Brazil’s far-right President Jair Bolsonaro on Tuesday avoided conceding defeat in his first public remarks since losing Sunday’s election, saying protests since then were the fruit of “indignation and a sense of injustice” over the vote.
His chief of staff, Ciro Nogueira, speaking after Bolsonaro’s brief public address, said Bolsonaro had authorized him to begin the transition process with representatives of leftist Luiz Inacio Lula da Silva.
It took Bolsonaro more than 44 hours to make his first public remarks since the election was decided by electoral authorities, making him the first Brazilian president to lose a re-election bid. He has still not spoken with Lula.
Amid his silence, supporters blocked highways to protest his defeat, with some calling for a military coup to stop former President Lula from returning to power. Bolsonaro’s delay in recognizing Lula’s election raised fear that he would contest the narrow result of the election.
In a national address on Tuesday that lasted just a few minutes, Bolsonaro thanked Brazilians who voted for him and reiterated that he would follow the country’s constitution, which stipulates a transition of power on Jan. 1.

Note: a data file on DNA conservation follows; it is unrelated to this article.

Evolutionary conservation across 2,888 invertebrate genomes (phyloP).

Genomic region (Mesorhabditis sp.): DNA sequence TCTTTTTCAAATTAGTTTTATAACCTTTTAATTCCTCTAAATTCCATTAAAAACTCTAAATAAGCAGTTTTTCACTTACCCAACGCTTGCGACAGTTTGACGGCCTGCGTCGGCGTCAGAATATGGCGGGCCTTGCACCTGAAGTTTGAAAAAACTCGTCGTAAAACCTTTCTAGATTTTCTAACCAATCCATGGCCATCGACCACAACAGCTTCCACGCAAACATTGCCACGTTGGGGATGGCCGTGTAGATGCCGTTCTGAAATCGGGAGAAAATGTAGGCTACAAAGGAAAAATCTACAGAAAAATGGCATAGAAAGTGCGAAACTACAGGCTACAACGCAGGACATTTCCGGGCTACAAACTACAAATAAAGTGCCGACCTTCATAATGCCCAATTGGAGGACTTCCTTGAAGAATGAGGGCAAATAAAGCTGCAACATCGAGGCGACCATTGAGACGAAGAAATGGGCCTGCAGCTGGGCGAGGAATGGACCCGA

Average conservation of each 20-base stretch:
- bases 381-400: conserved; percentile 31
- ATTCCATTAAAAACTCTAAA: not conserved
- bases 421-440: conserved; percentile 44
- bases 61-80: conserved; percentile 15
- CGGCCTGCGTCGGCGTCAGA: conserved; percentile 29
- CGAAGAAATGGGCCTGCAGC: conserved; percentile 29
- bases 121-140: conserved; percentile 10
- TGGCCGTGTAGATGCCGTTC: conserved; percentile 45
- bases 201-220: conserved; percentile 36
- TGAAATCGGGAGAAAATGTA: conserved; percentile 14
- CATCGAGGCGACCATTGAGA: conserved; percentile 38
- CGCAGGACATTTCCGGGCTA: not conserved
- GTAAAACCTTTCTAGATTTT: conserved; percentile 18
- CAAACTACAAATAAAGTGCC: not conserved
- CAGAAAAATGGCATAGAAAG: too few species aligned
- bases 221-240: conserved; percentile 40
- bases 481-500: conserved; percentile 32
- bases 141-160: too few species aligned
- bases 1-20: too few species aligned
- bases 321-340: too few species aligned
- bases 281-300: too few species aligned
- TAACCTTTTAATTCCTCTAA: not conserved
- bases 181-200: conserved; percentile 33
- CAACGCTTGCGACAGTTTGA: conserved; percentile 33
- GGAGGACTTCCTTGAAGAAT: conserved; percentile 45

He referred to the demonstrations as a “popular movement” and said they should avoid destroying property or “impeding the right to come and go.”
That may not be enough to defuse the protests across Brazil by small groups of his supporters, which have begun to cause economic disruptions draw calls from farm and retail groups for Bolsonaro to begin a transition.
Close political allies, including his chief of staff and Vice President Hamilton Mourao, have begun to make contact with the Lula camp to discuss a transition. Others, including the speaker of the lower house of Congress, called on the Bolsonaro government to respect the election result.
The powerful agricultural lobby CNA, representing farmers who were important campaign donors for Bolsonaro, said it was ready for conversations with the incoming government, which will take office on Jan. 1.
Before Sunday’s vote, Bolsonaro repeatedly made baseless claims the electoral system was open to fraud and accused electoral authorities of favoring his leftist adversary.
Lula’s victory represents a stunning comeback for the 77-year-old former metalworker, spent 19 months in jail for corruption convictions before they were annulled last year.
Lula has vowed to overturn many of Bolsonaro’s policies, including pro-gun measures and weak protection of the Amazon rainforest.